Ramón Ramos

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Ramon Ramos
Personal information
Born (1967-11-02) November 2, 1967 (age 49)
Canóvanas, Puerto Rico
Nationality Puerto Rican
Listed height 6 ft 8 in (2.03 m)
Listed weight 231 lb (105 kg)
Career information
College Seton Hall (1985–1989)
NBA draft 1989 / Undrafted
Position Power forward / Center
Career history
1983–1989 Indios de Canóvanas
Career highlights and awards

Ramón Luis Ramos Manso (born November 20, 1967) is a Puerto Rican former basketball player. He began his career in the early 1980s with Indios de Canóvanas, then played college basketball at Seton Hall University. Ramos was signed as an undrafted free agent by the Portland Trail Blazers of the National Basketball Association in 1989, but would never play an NBA game after suffering severe injuries in a car crash.

Career in Puerto Rico[edit]

Born in the Puerto Rican municipality of Canóvanas, Ramos attended Catholic all-boys school Colegio San José, and played basketball and baseball.[1] He began his basketball career in 1983 as a reserve center on now-defunct hometown team Indios de Canóvanas.[2] In 1987, Ramos played on the national under-21 team that won the gold medal at the Centrobasket Under 21 competition after defeating Cuba 94-78 in Caguas. He played for Puerto Rico at the 1988 Summer Olympics.[3]

College and NBA career[edit]

In 1985, Ramos relocated to the United States to attend Seton Hall University and played for the Pirates in the Big East Conference for all four years. He was selected to the All-Big East First Team and awarded the Big East's Scholar athlete during the 1988-89 season and was namedto the Big East All-Tournament First Team during the 1988 and 1989 NCAA tournaments. In his senior year, he averaged 11.9 points and 7.6 rebounds per game as Seton Hall reached their first and only Final Four in 1989, and progressed to the championship game. Ramos finished with nine points and five rebounds as the Pirates lost to the Michigan Wolverines 80-79 in overtime.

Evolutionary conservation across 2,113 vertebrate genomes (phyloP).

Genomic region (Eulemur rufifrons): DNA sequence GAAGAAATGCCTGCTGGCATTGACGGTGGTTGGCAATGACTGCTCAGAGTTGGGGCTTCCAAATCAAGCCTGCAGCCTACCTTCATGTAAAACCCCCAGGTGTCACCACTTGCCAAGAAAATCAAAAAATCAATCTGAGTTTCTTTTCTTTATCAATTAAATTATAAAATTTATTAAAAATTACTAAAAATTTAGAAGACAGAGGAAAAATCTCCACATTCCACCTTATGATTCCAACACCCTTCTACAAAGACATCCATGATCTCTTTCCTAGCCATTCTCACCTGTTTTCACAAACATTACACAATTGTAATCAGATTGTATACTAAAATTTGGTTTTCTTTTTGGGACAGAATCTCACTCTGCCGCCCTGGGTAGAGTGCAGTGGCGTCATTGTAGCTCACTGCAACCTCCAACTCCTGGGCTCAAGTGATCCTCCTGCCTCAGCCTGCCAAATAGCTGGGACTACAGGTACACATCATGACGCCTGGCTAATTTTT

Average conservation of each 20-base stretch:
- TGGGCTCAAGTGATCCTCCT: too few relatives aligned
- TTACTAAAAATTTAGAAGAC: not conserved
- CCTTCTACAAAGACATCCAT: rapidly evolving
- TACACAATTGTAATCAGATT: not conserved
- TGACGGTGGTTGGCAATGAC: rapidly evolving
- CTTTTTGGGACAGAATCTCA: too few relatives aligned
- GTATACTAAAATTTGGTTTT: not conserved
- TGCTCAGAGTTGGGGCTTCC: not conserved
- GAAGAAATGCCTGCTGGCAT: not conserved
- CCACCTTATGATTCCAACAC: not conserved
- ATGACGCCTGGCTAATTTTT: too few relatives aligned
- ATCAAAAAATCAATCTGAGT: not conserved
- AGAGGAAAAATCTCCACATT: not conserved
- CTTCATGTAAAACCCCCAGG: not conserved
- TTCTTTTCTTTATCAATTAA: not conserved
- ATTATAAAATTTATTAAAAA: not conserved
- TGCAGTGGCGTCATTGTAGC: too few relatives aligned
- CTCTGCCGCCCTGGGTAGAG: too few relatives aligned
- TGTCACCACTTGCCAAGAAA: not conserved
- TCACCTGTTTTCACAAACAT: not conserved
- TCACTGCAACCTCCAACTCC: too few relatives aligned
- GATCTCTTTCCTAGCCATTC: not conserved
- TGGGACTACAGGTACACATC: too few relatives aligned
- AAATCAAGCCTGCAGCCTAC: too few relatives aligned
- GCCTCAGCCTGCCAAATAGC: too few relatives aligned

Ramos went undrafted in the 1989 NBA draft, and signed as a free agent during the 1989-90 preseason with the Portland Trail Blazers to fill a roster spot vacated by the waived Robert Reid.[4] However, Ramos would never play an NBA game after starting the season on the injured list due to tendinitis in his knee, not leaving the bench for the next five games following his clearance to resume playing on December 5,[1] and then having his career cut short eleven days later in a car crash.

Accident[edit]

On December 16, 1989, after a home game against the Golden State Warriors, Ramos lost control of the car he was driving on Portland's Interstate 5 after hitting a patch of ice, causing him to cross the center median and flip several times.[4][5] Ramos, who was not wearing a seatbelt and was thrown from the vehicle,[4] suffered brain damage and remained in a coma for three months.[6] Though alcohol was not a factor, Ramos had been speeding prior to the crash.[4] The Blazers kept his locker space intact, complete with his game uniform, for the remainder of the 1989-90 season and several seasons to follow. He was paralyzed from the waist down for a year after the crash, while his speech was severely affected.[7]

During the summer of 1991, more than 20,000 fans turned out to help the Trail Blazers raise $130,000 for a trust fund in Ramos' name at Slam ‘N Jam, an outdoor basketball and music event in what is now Providence Park.[8] Players from throughout the NBA came to play in the benefit game. Ramos and his parents were special guests and drew a long, standing ovation when they were introduced.

Ramos has difficulty walking and doing everyday things, and he requires constant supervision by his parents. His story has been shown several times on Puerto Rican and American television.

Ramos was inducted into the Seton Hall University Athletics Hall of Fame in February 2006. This marked Ramos' first return to New Jersey since his graduation.[9]

See also[edit]

References[edit]

  1. ^ a b Martinez, Michael (February 11, 1990). "Recovery, Not Basketball, Is Ramon Ramos' Goal Now". chicagotribune.com. Retrieved January 18, 2017. 
  2. ^ http://www.bsnpr.com/jugadores/jugador.asp?id=1926&e=
  3. ^ http://www.sports-reference.com/olympics/athletes/ra/ramon-ramos-1.html
  4. ^ a b c d Associated Press (December 17, 1989). "Ramos Suffers Brain Damage in Car Crash". latimes.com. Retrieved January 18, 2016. 
  5. ^ http://www.beyondthebeat.net/20090831333/2009-articles/august/covering-ramon-ramos.html
  6. ^ Periodico El Mundo 5/8/90 pg 57 "Ramos: Ganando la Batalla"
  7. ^ Smith, Claire (November 13, 1994). "Ramon Ramos, No Longer as the Rookie or the Shattered, Angry Man". nytimes.com. Retrieved January 18, 2016. 
  8. ^ Sexton, Joe (December 26, 1992). "When the Bitter Slowly Surrenders to the Sweet". nytimes.com. Retrieved January 18, 2016. 
  9. ^ Bridgewater Courier-News Article on HOF Induction